7 practical tips to organise and manage your domain name portfolio

A domain name forms a key part of your company’s online presence and brand reputation. Its function is much like a street address in the physical world, enabling customers to find your website. Understandably, you need to keep your domain names stable, secure and out of the hands of competitors or opportunists.

Choosing and registering a domain name is a relatively straightforward process: you carry out an availability check, register it with an independent registrar or web hosting company and choose how long you want it for. Once the name is registered, it’s assigned to a host’s primary and secondary nameservers, which point the domain to a website.

But what makes domain management so challenging? The answer is that it requires a systematic and structured approach. Managing one domain name is uncomplicated, however, if you have a portfolio of domains that you need to periodically renew/lapse or make changes to, you need to ensure that you have a robust management system in place.

Here are our top tips to ensure you always stay on top of your domain name portfolio:

1. Check who the listed registrant is

Make sure all your domains are registered in the name of your company and not in the name of a third party. This ensures that, if the name ever needs to be transferred between registrars, there are no issues. If your company name is not attached to the domain, you may risk losing access to the domain permanently if the registrant chooses to revoke it.

2. Switch on to auto-renewal

Enabling auto-renewal of your domain provides peace of mind and reduces the risk of it accidentally lapsing. This can and does happen for all sorts of reasons – renewal notices going into a SPAM folder or passing to the wrong person. Recovering an expired domain can be a costly and timely process, whereas auto-renewal ensures that your domain is renewed in good time.

3. Create 3 points of account entry

Adding multiple account users reduces the possibility of losing access to your domains. When a member of staff associated with the account leaves your company, simply remove them from the list of members. As good practice, make sure that the account is securely shared with at least 3 people in your organisation.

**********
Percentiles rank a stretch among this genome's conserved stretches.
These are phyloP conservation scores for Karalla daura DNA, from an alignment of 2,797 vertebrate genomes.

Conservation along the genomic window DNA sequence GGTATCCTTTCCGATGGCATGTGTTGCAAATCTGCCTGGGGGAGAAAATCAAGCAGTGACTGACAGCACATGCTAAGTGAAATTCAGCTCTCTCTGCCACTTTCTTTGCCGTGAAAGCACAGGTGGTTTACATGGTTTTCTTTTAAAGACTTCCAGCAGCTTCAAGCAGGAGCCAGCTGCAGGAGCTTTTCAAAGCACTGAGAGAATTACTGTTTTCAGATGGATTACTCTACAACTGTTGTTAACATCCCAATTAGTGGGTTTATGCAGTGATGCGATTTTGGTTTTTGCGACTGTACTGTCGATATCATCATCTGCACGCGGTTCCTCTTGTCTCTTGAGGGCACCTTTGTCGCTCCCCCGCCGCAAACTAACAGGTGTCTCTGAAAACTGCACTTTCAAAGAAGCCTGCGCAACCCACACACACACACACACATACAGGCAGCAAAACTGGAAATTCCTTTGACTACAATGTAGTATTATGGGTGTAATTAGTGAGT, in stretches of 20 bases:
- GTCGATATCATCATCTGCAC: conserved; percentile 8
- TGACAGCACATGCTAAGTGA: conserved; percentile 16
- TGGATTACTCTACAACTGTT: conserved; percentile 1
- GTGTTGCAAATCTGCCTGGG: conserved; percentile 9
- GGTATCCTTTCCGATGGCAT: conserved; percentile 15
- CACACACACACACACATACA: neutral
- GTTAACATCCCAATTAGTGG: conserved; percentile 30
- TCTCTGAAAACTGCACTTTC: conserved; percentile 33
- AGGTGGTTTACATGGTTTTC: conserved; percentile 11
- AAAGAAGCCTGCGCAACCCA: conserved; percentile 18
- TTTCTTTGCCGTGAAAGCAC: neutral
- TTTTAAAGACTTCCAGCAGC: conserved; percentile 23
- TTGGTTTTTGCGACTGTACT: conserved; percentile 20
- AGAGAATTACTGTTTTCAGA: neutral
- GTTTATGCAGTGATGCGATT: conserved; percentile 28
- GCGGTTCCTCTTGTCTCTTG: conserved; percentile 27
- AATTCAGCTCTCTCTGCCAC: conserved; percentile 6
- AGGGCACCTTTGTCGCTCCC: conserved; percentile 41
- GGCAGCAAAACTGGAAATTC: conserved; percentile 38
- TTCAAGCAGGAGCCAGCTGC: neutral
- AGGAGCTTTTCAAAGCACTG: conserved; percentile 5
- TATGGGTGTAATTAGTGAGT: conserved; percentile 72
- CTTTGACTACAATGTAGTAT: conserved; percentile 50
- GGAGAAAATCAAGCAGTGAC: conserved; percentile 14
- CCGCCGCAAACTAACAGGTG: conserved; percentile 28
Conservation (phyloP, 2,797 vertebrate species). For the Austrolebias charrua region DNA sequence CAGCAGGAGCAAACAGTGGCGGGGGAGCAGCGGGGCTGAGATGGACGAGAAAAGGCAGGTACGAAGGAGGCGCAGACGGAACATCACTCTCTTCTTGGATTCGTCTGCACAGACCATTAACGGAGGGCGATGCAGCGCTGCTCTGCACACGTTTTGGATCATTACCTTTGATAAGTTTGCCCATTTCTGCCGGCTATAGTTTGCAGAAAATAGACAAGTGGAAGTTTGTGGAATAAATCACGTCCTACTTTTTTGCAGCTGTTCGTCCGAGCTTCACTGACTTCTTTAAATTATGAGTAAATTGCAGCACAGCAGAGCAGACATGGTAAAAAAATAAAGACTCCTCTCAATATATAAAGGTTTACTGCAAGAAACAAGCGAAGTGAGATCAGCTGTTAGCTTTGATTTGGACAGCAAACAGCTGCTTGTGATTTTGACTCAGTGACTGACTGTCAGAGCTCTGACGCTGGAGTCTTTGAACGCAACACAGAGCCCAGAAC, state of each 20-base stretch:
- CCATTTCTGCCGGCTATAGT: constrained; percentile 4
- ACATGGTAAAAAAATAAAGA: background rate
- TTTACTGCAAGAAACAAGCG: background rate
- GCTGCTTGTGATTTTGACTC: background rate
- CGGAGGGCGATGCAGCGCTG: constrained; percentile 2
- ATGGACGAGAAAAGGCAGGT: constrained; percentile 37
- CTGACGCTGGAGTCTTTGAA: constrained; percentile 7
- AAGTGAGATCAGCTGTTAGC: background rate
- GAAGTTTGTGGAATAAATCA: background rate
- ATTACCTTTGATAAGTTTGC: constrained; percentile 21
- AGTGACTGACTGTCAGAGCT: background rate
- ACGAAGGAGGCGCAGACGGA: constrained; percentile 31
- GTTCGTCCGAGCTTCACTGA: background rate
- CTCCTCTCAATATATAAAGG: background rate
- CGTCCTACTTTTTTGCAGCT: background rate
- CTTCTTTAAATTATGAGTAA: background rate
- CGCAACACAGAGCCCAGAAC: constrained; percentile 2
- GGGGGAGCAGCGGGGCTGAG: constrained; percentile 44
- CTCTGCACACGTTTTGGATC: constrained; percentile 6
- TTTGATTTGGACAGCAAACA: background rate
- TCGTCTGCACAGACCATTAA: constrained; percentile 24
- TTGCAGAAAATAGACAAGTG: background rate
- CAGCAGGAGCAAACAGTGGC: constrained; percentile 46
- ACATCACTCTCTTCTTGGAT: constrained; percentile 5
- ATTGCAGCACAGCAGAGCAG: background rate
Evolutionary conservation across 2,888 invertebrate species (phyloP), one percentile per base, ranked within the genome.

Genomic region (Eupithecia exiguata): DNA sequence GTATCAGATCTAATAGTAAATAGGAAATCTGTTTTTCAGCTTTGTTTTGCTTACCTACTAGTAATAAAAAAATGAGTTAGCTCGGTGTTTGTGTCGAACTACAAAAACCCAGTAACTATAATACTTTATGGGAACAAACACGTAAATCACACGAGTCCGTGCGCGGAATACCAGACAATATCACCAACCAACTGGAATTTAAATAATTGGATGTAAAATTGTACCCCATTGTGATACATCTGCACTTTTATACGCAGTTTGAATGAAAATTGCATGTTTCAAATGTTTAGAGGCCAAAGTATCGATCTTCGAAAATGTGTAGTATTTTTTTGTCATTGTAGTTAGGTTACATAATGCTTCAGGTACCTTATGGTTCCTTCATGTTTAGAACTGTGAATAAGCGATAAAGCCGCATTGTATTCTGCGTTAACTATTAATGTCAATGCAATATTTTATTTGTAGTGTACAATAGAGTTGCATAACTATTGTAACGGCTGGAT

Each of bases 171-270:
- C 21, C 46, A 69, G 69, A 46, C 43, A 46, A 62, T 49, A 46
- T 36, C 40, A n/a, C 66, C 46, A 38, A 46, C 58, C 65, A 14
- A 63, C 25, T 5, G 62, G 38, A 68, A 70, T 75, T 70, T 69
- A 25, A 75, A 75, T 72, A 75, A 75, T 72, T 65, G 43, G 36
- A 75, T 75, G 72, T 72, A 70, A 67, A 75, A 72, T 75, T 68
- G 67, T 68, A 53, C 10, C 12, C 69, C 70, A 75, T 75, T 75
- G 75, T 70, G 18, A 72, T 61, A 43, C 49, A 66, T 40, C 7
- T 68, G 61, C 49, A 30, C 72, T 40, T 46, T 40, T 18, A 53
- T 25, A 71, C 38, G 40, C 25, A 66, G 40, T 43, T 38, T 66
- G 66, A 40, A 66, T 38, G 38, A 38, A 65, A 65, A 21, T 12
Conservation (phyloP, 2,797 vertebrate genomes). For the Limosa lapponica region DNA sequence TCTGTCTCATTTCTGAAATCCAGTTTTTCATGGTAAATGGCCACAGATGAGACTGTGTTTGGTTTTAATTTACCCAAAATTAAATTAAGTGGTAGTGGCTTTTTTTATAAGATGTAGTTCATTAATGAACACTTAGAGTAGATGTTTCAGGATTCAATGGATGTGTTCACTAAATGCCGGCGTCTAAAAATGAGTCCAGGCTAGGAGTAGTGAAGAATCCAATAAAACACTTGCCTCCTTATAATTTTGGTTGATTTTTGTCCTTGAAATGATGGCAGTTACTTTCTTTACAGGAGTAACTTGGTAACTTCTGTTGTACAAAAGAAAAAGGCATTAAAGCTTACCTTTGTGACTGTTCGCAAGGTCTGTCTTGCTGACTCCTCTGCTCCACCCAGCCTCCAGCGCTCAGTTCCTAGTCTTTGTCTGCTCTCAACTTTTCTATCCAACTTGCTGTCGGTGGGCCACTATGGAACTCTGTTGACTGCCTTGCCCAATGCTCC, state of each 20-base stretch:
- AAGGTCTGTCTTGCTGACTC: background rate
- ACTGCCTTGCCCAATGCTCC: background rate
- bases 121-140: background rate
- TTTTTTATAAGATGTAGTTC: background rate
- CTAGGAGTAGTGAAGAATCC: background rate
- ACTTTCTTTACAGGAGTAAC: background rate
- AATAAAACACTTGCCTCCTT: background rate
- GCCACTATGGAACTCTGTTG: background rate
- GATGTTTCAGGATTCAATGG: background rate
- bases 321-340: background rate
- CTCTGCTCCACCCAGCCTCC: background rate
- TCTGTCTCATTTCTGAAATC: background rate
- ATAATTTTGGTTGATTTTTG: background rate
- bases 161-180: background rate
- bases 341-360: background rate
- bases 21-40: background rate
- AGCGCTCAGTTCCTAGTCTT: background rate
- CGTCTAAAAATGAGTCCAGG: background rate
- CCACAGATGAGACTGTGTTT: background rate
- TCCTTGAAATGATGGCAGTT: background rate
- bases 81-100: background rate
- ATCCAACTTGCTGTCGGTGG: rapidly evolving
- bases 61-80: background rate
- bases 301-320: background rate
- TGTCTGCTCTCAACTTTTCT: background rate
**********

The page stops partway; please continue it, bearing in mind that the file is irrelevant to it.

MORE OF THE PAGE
4. Use privacy protection

Mask any company information to avoid it falling into the hands of spammers or competitor businesses, using WHOIS Privacy Services. Instead of your company data being available in the WHOIS database, it will be hidden from prying eyes. When registering future domains, check whether your domain registrar offers this service.

5. Keep a central list of registered domains

If you don’t have a central list of all your registered domain names, enlist the help of your co-workers to compile one. You can use www.whois.net to check where the domain is registered, name server details and when it expires. This list is especially handy if changes or updates need to be carried out at short notice.

6. Consolidate your portfolio

The number of available Top-Level Domains (TLDs) is ever-increasing and it’s common to use several registrars for different variations of the same name. To make your portfolio easier to manage, you may wish to consider consolidating your list to a small number of providers. This can be more helpful than using one provider as some registrars don’t support all the existing TLDs.

7. Use 2FA to ensure domain security

Also referred to as two-factor authentication, this process ensures that two verified means of identity are supplied before your account can be accessed. A good example of this is the requirement to enter a password and then a separate security number, sent to a registered phone. Nearly every domain platform and service will be enabled for 2FA – you simply have to find it and turn it on within your account settings.
Keeping your domain names secure is one of the most important ways of protecting your company’s intellectual property, both now and in the future. Although there is no “one-size-fits-all” approach to managing a domain name portfolio, the tips outlined above will help regardless of your company’s unique requirements and objectives.

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